At the end of the day, how um often do we ahhhh hear a speeeeeaker like um use lots of um fillers when they ah communicate? At the end of the day, it can be quite distracting!
Fillers are an epidemic not just in formal presentations, but in video-conferences and tele-conferences as well. FYI- Filler is doubly deadly over the phone where every extraneous sound is magnified. I’ve counted over a hundred fillers in a span of 20 minutes from a single speaker. It can um drive you ahh crazy.
To be clear, the occasional filler is to be expected, especially when one is speaking extemporaneously. However, when fillers are repeated in patterns, punctuating speech with noise, that’s when we need to address it! Excessive use of fillers weakens credibility, potentially making us appear less than professional, unprepared, lacking in confidence.
I put fillers in four major categories:
- Filler sounds – e.g. ah, um, er
- Filler words – e.g. like, basically, literally, so
- Filler phrases – e.g. you know, what I’d like to do is.., at the end of the day (my latest crusade)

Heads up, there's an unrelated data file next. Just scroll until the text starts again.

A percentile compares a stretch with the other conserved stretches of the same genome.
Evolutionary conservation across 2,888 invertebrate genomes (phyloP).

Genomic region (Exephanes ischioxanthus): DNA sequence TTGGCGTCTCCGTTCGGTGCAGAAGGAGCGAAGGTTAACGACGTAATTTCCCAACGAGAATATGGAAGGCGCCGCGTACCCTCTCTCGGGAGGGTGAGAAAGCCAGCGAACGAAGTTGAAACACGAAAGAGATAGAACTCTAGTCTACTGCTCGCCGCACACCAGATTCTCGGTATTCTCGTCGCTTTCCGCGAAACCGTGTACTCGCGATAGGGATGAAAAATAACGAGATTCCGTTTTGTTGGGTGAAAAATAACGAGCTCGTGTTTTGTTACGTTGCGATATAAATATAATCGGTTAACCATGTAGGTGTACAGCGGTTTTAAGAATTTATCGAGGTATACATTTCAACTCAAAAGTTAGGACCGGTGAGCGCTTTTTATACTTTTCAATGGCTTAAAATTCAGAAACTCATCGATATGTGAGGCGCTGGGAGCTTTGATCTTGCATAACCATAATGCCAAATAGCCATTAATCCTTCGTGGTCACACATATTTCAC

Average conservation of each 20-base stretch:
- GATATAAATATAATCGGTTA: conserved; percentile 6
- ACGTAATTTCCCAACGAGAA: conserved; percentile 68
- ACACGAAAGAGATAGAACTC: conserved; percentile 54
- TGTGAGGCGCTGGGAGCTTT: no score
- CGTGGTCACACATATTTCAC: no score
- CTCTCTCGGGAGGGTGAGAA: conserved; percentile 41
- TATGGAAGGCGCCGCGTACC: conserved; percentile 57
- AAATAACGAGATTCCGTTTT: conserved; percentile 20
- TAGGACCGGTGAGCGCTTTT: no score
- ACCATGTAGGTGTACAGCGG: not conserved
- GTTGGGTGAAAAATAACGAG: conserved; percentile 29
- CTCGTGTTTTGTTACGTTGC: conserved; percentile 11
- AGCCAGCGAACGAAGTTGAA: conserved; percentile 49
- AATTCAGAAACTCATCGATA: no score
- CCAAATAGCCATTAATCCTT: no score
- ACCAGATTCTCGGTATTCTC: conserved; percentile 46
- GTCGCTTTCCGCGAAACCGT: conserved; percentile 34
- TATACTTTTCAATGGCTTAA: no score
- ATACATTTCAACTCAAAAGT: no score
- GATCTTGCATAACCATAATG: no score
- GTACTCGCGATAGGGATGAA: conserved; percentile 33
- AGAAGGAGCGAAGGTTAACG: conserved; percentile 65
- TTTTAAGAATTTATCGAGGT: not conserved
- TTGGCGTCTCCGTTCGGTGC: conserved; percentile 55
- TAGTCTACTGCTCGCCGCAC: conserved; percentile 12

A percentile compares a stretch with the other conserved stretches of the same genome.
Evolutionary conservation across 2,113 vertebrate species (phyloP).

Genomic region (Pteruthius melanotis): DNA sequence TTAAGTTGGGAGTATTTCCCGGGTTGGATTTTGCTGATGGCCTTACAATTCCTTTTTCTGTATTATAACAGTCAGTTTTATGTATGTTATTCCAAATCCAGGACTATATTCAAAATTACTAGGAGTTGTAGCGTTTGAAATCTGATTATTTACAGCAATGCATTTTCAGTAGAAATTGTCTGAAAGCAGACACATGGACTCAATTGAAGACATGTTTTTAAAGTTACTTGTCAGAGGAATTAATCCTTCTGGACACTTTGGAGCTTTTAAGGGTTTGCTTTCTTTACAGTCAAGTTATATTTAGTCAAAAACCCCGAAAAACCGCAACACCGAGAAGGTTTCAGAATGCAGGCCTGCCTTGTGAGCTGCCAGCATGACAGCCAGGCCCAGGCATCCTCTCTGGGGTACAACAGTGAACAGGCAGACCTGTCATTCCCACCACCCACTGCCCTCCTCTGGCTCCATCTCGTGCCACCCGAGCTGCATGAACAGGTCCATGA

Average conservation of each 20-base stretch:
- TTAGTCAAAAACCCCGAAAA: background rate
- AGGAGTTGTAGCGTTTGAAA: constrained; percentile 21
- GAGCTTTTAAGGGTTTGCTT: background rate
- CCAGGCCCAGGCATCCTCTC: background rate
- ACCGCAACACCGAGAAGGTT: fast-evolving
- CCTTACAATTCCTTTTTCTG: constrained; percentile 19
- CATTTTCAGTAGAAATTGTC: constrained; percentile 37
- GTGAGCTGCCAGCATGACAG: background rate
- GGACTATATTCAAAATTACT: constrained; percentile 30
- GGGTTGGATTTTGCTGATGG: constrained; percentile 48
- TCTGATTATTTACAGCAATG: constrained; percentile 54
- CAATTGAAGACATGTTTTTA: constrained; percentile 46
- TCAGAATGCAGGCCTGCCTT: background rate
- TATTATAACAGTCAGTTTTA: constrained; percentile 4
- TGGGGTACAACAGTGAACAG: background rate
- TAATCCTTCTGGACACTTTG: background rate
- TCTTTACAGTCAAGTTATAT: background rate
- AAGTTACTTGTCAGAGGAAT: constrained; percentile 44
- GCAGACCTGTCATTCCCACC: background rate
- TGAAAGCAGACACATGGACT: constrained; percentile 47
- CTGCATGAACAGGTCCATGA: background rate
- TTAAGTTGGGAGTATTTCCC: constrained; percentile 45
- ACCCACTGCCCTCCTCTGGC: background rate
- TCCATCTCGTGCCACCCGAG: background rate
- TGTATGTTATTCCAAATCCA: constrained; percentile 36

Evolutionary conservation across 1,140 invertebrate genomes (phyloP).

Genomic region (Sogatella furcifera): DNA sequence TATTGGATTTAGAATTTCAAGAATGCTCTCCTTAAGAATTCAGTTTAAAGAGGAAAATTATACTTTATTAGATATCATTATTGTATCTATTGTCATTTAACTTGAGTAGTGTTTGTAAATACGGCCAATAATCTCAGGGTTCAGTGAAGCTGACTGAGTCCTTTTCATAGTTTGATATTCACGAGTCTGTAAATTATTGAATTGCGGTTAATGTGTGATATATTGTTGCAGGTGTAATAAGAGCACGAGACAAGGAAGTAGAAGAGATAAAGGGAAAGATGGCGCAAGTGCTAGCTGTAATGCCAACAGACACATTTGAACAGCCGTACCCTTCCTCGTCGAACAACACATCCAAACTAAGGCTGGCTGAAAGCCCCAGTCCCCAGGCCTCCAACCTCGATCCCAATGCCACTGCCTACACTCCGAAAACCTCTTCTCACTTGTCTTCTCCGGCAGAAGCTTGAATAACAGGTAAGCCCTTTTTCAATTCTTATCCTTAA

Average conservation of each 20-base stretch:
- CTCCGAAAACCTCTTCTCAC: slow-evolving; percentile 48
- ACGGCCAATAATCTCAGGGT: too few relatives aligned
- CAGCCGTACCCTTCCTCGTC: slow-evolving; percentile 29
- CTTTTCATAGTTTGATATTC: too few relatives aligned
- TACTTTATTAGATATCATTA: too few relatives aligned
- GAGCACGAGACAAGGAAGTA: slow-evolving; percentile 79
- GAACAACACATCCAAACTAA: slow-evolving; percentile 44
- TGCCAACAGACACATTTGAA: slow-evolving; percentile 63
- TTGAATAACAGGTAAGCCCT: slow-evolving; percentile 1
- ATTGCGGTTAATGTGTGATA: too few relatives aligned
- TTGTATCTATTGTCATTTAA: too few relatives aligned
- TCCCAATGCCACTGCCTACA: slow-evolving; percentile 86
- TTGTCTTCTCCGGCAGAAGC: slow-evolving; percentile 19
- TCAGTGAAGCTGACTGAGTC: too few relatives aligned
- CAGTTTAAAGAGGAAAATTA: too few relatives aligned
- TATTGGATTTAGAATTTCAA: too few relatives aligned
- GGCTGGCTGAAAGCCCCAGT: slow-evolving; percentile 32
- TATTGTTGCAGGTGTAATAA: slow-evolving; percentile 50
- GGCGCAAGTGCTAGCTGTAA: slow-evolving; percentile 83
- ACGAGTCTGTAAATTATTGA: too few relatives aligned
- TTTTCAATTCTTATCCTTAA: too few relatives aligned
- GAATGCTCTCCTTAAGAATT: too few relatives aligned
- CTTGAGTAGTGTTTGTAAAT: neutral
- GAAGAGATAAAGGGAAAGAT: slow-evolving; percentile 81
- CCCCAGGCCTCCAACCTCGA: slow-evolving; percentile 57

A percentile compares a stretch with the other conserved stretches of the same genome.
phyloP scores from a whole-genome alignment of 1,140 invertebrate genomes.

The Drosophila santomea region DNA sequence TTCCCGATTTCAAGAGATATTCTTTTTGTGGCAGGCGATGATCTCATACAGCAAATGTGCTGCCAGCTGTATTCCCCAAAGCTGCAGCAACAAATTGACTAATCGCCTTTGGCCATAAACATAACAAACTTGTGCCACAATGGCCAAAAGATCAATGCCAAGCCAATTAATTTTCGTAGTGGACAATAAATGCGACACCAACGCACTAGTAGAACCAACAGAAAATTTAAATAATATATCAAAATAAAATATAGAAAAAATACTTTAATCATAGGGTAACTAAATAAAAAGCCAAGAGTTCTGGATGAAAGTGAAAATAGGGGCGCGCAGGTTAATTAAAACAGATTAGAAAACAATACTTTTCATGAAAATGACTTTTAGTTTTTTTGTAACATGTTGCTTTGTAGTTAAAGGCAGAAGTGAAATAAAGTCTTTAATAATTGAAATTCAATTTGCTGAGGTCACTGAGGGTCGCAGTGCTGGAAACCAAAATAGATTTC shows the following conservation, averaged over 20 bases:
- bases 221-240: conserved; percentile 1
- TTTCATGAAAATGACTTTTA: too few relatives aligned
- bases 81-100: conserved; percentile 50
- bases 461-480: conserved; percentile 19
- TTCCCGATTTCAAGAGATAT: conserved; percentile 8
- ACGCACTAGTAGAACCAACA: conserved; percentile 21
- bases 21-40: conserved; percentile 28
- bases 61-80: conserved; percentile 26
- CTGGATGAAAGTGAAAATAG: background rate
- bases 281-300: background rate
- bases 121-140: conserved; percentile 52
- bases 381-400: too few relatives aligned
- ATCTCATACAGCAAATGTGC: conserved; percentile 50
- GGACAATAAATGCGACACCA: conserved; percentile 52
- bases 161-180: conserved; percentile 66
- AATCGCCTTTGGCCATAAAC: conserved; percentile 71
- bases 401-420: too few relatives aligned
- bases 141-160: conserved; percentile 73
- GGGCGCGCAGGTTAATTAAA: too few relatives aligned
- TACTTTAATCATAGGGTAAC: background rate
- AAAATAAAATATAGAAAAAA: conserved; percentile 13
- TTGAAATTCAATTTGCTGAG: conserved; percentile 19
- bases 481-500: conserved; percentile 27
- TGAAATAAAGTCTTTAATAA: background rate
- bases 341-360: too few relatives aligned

- Filler vocal inflection – e.g. elongating a vowel sound in a distracting pattern, aaaaannnyways…
First – diagnose the problem by seeking feedback of peers or recording yourself. You want to be looking for repeating filler patterns and not the occasional misstep.
Second – recognize that when we use fillers, we are unconsciously indicating to our listeners “I’m thinking”.
Third – replace the fillers with pauses. Pausing gives you more time to formulate your thoughts clearly and articulately. It also gives the listener time to experience the impact of your words. Speakers always have more time than they think. A speaker’s perception of time is different from an audiences and you would be amazed at the level of engagement you can create from a good pace.
Fourth – practicing out loud will help in that you will start to become familiar with articulating your content, so you’re remembering rather than creating on the spot. And when your nerves get the best of you, it can be hard to think. I find lean bullet points and practicing at least three times, helps reduce filler. When practicing out loud, I recommend familiarizing rather than memorizing, so it stays slightly spontaneous, but with direction.
So back to my crusade. If your finding that the phrase ”At the end of the day” is turning into filler, you could always consider:
- All things considered
- In conclusion
- Considering the facts
At the end of the day, these might work for you! Oops!